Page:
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 ... ... @@ -21,7 +21,7 @@ using ABMEv ## Parameters of the simulation Parameters are stored in the parameter dictionary p ### General parameters - "reflected"=>true: if true then reflection occurs on the first trait -which should stand for geographic position. Depending on the agent type, reflections occurs in the domain $ [-1,1] $ or between nodes 1 and p["nodes"] - "reflected"=>true: if true then reflection occurs on the first trait -which should stand for geographic position. Depending on the agent type, reflections occurs in the domain  [-1,1]  or between nodes 1 and p["nodes"] - "alpha" => α: is the competition function - "K" => K: is the birth rate - "tend" => 1.5: is the time to end simulation ... ... @@ -30,16 +30,16 @@ Parameters are stored in the parameter dictionary p ### Mutation If anisotropy in mutation, the following parameters should be declared as arrays where each entry corresponds to a dimension. - mu The probability of mutation. - D If mutation happens on the agent, the increment follows $\mathcal{N}_{ 0, D}$ - D If mutation happens on the agent, the increment follows \mathcal{N}_{ 0, D} ### Birth #### Growth - K is the birth coefficient ( $b(x) = K(x)$ ) - K is the birth coefficient ( b(x) = K(x) ) ### Death #### Competition - Competition between agent with trait x and y is defined as α(x,y) - Death coefficient is defined as $d(x^{(i)}) = \sum_j^{N(t)} \alpha(x^{(i)},x^{(j)})$ - Death coefficient is defined as d(x^{(i)}) = \sum_j^{N(t)} \alpha(x^{(i)},x^{(j)}) ### Fitness Fitness is defined internally as b - d. ... ...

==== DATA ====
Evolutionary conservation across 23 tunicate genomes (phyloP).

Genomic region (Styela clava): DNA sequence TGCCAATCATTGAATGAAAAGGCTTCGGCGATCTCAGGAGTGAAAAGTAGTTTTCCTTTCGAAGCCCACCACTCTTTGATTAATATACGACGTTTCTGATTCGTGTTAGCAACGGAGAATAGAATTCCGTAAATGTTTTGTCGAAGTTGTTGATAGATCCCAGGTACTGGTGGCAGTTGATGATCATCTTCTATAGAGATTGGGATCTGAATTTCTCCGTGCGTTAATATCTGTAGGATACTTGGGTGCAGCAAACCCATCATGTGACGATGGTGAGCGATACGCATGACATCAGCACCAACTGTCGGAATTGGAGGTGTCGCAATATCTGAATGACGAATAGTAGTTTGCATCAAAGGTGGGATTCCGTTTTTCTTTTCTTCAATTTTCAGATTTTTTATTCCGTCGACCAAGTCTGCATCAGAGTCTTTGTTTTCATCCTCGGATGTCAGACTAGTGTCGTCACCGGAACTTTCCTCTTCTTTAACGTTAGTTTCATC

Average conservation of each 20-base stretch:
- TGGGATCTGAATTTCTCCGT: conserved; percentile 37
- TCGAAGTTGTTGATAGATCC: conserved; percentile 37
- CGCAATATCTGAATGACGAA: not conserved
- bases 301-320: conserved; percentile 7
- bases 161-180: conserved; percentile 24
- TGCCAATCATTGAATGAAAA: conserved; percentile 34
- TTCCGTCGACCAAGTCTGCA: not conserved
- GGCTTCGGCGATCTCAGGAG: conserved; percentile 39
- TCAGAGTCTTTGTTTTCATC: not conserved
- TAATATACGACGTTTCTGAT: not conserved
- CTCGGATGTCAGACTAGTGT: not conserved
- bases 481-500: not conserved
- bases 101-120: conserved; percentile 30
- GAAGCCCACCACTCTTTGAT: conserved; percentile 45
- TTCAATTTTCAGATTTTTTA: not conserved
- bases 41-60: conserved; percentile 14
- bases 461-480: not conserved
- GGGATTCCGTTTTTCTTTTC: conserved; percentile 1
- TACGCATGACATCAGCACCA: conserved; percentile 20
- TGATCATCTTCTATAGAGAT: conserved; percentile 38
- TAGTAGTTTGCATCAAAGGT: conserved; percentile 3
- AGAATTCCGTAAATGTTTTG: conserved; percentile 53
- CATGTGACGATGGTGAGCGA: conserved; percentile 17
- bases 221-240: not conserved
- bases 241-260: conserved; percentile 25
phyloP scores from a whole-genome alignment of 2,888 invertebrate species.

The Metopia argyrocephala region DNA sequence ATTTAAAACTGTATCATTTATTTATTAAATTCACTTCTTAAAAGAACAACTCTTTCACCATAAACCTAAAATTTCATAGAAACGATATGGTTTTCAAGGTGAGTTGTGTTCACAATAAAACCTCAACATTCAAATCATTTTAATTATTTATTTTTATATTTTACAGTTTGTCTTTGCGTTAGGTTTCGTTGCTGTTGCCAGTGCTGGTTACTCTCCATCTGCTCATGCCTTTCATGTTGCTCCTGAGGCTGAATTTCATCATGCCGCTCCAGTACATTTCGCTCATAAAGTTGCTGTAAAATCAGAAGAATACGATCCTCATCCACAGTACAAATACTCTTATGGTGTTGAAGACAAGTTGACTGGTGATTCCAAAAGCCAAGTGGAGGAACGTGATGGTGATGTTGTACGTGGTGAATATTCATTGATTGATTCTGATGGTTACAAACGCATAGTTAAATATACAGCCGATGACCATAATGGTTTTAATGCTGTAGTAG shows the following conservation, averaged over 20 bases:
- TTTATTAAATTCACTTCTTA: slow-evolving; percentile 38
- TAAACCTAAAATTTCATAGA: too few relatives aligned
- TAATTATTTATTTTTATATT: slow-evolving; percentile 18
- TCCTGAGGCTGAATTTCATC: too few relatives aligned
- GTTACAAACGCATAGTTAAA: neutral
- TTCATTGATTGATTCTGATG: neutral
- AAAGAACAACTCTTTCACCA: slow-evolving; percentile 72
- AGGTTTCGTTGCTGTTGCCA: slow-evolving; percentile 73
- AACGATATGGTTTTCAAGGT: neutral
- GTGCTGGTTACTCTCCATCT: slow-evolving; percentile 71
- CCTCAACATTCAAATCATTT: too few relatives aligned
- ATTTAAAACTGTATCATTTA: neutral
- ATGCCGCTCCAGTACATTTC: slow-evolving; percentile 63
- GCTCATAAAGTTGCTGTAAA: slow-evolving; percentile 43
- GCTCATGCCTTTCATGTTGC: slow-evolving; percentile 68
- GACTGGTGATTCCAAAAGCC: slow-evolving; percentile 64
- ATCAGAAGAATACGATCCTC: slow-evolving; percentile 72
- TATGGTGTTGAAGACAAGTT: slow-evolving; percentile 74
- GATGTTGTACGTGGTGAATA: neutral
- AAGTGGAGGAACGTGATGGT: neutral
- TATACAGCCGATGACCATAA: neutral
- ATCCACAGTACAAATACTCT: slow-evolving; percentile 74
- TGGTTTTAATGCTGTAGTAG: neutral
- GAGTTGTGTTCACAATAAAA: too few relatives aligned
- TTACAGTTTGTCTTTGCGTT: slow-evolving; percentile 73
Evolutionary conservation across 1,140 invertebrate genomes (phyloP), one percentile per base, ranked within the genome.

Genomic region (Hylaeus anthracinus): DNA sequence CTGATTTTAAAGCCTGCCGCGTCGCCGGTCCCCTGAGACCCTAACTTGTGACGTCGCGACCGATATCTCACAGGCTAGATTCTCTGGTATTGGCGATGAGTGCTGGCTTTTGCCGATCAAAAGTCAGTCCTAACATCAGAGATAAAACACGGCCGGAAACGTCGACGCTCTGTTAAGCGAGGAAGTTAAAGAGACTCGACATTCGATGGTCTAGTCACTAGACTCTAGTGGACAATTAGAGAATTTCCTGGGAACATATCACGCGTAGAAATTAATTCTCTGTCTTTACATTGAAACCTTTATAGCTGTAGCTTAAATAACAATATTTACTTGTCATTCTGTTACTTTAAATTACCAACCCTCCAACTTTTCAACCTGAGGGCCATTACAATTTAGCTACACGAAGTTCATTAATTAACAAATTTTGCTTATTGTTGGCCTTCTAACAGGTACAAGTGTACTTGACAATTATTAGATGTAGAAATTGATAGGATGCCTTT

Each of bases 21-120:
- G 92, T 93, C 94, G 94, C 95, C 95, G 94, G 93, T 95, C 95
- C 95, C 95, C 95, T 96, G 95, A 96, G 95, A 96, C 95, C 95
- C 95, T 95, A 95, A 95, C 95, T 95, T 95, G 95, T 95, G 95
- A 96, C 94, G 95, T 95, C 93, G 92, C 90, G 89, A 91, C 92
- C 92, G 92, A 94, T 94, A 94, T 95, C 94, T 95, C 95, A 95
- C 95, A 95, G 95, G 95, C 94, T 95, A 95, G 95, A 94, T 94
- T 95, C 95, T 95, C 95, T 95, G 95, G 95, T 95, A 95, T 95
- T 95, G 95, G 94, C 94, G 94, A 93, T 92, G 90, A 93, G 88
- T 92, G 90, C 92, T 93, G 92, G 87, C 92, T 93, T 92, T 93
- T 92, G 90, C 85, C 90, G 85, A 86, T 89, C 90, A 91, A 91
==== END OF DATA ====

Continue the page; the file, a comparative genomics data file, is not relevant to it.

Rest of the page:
... ... @@ -7,24 +7,24 @@ ### Rates Each individual is assigned a birth $ b_i $ and death $ d_i $ rate. The total rate is given by the sum of all individual rates Each individual is assigned a birth  b_i  and death  d_i  rate. The total rate is given by the sum of all individual rates math R(t) = \left[ \sum_i b_i(t) + d_i(t) \right]  A particular event, birth or death, is chosen at random with a probability equal to the rate of this event divided by the total rate $R$ A particular event, birth or death, is chosen at random with a probability equal to the rate of this event divided by the total rate R > This has to be checked, we are still not hundred percent sure ### Time steps An event is exponentiallly distributed in time, with parameter $\lambda = U(t)$. This makes events memoryless, meaning that the probability of having a birth or death event is always the same, no matter when ($P(X > s_t | X > t) = P(X > s) $. > Let $B(t) = \sum_i b_i(t)$ and  $D(t) = \sum_i d_i(t)$. Let $T_b, T_d$ the time for a birth or death event to occur. Then we have $P(T_b < T_d) = \frac{B(t)}{B(t) + D(t)}$ (competing exponentials). An event is exponentiallly distributed in time, with parameter \lambda = U(t). This makes events memoryless, meaning that the probability of having a birth or death event is always the same, no matter when (P(X > s_t | X > t) = P(X > s) . > Let B(t) = \sum_i b_i(t) and  D(t) = \sum_i d_i(t). Let T_b, T_d the time for a birth or death event to occur. Then we have P(T_b < T_d) = \frac{B(t)}{B(t) + D(t)} (competing exponentials). #### Inversion method Let $U$ be an $\mathcal{U}_{(0,1)}$-distributed random variable and $F \colon \R \to [0,1]$ be a distribution function. Then we have Let U be an \mathcal{U}_{(0,1)}-distributed random variable and F \colon \R \to [0,1] be a distribution function. Then we have math P(I_F(U) \leq x ) = P(U \leq F(x)) = F(x)  Thanks to the ***inversion method*** we get the incremental time step $dt$, exponentially distributed with parameter $\lambda = R(t)$, as Thanks to the ***inversion method*** we get the incremental time step dt, exponentially distributed with parameter \lambda = R(t), as math dt(\omega) = -\frac{\log(U(\omega))}{R(t)} \iff X(\omega) = \exp(-U(t)dt(\omega)) ... ...